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After debating album cover ideas, they decided to go with an image by Mark Cohen, a photographer based in Pennsylvania who is best known for his street pictures. The snap the band agreed on is of an unknown woman with a hand on her chest in an expression of surprise, her wedding band in the near-dead-centre of the shot.

“He made a series called – well, I can't quite remember. It's all pictures of the Scranton area, and they're all grey, black and white, just people living in the area at the time.

“We chose that picture because [the lady] just looks shocked and the wedding ring is in the middle of the picture and it just seems like there's a whole story in the picture. She's shocked at having her picture taken and kind of fumbling and that's the vibe that we got. And yeah, there's cleavage on it too, which is funny, because we didn't really expect the internet, what people would say [to be so puerile] and it's all kind of been, 'Oh man, why'd you put saggy tits on your cover' or whatever. Are you thirteen?! Have you ever had a girlfriend? Are you even a person? But yeah, that's the story behind the picture.”

The current single, Nice Things, deals with the coveting of wealth and importance. The music video features the band as sleazy TV shopping channel hosts, spruiking their album, unspecified “nice things” and the feeling of personal safety. “I liked how it came out,” says May. “I wrote the chorus for Nice Things when Joe – our drummer- and I were working as door-to-door salesman in Philadelphia. We drove to the suburbs every day and walked up to people's houses and we were trying to sell them metal roofs – a high-end kinda improvement you can give your house. It's kind of a comment on the state of consumerism and materialism in the United States, how it feeds the soul and it doesn't feel right and will all come crashing down eventually.” At the same time, May and his bandmates aren't trying to sell some sort of grinning hippie, purely anti-consumerist message. “Eating Ramen noodles every day gets fucking old after a while. And in my early twenties I thought I'd been piss poor for that many years and it's not much fun and I wouldn't mind having a nice computer and stuff like that. So it's kind of trying to come to a balance between those things. Anyway, the video was a lot of fun. It was shot by Andrew Seward from Against Me! It was his idea. We were in Gainesville for a day, so he shot it over that day period and we played a show that night.”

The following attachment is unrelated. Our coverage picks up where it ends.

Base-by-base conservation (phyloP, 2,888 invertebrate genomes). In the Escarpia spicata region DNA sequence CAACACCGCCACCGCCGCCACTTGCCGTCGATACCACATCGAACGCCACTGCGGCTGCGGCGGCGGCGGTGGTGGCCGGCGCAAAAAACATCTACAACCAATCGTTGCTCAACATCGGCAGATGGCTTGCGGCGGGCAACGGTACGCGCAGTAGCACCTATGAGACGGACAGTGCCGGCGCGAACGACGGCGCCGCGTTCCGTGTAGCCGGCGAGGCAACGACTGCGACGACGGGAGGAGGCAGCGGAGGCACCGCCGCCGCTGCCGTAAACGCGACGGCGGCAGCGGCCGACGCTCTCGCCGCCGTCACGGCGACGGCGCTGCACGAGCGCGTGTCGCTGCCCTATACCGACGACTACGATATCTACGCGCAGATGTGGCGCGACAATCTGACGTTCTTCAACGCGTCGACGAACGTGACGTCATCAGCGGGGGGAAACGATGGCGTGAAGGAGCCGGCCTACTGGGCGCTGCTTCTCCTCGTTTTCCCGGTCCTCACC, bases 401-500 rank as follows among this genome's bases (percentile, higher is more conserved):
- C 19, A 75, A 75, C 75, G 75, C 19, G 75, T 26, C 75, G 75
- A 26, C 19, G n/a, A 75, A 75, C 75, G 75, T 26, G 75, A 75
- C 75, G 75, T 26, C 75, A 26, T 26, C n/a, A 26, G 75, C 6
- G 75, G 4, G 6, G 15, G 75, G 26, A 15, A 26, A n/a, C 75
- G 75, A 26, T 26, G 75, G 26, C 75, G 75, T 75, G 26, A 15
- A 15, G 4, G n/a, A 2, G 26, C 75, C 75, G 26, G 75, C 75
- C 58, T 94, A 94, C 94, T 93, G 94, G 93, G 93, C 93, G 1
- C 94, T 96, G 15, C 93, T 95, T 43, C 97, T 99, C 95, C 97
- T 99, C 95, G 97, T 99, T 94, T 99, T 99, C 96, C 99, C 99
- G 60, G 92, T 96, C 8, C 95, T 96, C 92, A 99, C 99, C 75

The Menzingers were here earlier in the year for the Soundwave festivals and a few rushed Sidewave shows, but are looking forward to taking their time and playing non-arena venues, to which the band is best suited. “The tour went really well. It's a running joke when we're on tour nowadays and anything kind of sucks, it's just like 'remember Australia?' This time we're expecting it to be a little more subdued, because it's just club shows, it's not festival shows with that more fast-paced environment and we'll get to actually hang out in the cities we're playing. It's gonna be amazing.”